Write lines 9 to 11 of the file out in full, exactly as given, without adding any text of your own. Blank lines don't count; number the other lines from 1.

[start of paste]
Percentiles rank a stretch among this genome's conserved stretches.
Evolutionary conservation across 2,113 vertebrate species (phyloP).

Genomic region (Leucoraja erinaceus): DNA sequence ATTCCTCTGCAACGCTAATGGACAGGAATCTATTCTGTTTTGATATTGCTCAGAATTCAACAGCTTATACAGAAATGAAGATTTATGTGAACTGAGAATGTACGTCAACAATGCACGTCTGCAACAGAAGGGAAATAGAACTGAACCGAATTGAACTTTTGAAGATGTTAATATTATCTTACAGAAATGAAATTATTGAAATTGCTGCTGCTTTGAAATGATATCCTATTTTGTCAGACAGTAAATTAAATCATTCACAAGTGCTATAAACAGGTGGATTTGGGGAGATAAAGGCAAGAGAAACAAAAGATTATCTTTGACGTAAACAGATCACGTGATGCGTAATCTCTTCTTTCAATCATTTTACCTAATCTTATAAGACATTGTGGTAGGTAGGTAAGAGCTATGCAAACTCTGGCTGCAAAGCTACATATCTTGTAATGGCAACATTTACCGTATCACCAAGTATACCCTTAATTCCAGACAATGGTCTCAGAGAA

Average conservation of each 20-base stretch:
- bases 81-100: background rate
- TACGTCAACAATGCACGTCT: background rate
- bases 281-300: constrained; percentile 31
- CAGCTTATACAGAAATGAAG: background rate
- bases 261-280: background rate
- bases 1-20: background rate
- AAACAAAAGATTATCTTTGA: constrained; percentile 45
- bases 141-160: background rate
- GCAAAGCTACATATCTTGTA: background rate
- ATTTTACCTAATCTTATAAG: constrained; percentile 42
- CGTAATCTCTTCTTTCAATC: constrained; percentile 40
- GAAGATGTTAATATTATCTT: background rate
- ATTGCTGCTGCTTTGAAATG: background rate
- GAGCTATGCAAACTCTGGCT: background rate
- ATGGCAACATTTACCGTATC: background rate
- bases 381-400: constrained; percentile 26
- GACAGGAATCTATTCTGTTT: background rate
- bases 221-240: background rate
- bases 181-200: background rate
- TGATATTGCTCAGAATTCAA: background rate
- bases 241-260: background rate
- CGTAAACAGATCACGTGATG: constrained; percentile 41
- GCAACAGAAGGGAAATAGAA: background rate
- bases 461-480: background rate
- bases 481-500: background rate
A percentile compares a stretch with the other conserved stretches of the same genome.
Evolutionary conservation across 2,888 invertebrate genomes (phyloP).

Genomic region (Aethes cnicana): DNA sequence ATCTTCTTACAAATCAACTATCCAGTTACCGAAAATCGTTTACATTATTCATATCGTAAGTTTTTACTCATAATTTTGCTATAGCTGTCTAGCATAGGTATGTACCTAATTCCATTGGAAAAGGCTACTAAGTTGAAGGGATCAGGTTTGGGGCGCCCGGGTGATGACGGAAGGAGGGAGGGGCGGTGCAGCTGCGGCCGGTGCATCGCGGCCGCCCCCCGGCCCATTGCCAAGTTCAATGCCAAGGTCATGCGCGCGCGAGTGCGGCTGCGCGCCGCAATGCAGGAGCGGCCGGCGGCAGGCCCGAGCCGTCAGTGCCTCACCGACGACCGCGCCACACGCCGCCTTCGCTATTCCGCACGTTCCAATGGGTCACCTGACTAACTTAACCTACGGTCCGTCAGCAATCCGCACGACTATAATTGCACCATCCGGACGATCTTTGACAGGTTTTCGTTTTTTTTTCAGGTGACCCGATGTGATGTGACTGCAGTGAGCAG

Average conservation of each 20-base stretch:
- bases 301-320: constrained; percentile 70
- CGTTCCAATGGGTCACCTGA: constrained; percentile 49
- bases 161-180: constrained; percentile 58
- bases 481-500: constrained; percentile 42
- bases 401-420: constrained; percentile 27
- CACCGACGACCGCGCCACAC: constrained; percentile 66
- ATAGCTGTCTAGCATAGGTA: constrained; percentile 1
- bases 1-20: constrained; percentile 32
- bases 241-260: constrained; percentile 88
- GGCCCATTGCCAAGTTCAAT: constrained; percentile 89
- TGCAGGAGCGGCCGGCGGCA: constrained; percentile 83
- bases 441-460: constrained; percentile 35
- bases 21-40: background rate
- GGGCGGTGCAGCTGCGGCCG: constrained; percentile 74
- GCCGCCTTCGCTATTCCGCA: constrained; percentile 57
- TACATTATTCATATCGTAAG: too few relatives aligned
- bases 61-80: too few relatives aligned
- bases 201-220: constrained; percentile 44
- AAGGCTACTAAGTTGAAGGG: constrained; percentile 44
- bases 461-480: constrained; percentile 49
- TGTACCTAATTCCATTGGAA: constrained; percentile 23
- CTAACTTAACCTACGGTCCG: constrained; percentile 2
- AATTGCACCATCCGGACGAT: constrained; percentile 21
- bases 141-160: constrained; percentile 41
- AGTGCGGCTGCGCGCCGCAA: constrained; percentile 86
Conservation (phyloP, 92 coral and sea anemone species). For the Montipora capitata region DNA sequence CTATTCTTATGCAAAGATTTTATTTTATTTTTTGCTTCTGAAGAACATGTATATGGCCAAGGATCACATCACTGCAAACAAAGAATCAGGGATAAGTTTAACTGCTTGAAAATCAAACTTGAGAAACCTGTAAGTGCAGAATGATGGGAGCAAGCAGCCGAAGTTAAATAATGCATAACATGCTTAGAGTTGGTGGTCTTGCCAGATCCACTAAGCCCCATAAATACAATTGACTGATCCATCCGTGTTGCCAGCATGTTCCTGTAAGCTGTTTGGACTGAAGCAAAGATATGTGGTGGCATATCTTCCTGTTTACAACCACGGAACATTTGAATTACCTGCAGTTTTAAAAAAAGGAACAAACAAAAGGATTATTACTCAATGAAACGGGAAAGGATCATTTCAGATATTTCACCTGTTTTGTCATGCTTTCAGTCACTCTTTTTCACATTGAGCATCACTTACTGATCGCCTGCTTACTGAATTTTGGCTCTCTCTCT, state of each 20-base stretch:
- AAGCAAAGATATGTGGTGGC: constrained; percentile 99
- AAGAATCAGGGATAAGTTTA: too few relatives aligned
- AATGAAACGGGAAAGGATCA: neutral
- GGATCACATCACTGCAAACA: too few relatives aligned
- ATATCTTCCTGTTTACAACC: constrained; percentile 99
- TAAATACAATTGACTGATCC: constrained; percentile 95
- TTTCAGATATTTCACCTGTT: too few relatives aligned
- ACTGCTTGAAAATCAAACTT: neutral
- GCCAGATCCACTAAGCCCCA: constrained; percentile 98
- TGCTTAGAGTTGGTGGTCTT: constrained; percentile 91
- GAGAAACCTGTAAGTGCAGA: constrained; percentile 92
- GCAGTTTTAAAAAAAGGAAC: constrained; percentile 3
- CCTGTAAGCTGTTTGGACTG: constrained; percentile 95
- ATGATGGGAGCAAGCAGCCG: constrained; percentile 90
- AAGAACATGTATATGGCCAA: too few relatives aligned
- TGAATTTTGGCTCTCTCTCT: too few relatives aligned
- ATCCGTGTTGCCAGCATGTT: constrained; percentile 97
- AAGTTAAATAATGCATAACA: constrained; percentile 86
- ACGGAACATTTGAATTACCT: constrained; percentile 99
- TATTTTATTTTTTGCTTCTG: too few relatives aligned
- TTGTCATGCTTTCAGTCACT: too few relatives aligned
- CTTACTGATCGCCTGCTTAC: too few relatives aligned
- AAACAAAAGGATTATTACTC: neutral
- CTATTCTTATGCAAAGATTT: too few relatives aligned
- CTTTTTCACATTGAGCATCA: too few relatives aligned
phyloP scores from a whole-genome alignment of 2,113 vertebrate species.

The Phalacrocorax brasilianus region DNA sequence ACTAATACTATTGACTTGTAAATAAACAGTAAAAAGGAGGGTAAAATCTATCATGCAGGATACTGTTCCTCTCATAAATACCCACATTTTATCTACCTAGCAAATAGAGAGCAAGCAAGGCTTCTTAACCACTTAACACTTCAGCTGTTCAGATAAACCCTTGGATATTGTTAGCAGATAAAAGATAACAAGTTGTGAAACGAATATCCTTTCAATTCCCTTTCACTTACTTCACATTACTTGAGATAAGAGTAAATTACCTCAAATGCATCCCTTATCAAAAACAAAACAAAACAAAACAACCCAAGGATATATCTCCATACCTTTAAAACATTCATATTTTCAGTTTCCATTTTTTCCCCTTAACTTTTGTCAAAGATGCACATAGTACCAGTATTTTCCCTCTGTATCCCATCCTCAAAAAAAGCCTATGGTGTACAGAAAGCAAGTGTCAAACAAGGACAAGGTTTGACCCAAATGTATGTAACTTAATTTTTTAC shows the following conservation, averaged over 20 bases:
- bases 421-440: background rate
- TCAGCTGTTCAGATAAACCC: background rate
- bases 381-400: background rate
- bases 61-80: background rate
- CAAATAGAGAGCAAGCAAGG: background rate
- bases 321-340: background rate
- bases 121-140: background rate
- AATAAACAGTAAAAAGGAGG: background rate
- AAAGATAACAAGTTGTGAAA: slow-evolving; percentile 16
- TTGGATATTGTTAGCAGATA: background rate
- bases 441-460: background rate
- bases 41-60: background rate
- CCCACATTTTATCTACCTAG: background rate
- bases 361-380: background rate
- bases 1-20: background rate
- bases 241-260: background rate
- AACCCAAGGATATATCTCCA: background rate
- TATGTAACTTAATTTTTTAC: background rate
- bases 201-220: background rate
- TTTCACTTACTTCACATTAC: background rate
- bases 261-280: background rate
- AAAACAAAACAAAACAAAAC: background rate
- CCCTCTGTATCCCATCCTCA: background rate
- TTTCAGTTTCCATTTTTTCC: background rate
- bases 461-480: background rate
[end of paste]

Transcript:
- bases 261-280: background rate
- bases 1-20: background rate
- AAACAAAAGATTATCTTTGA: constrained; percentile 45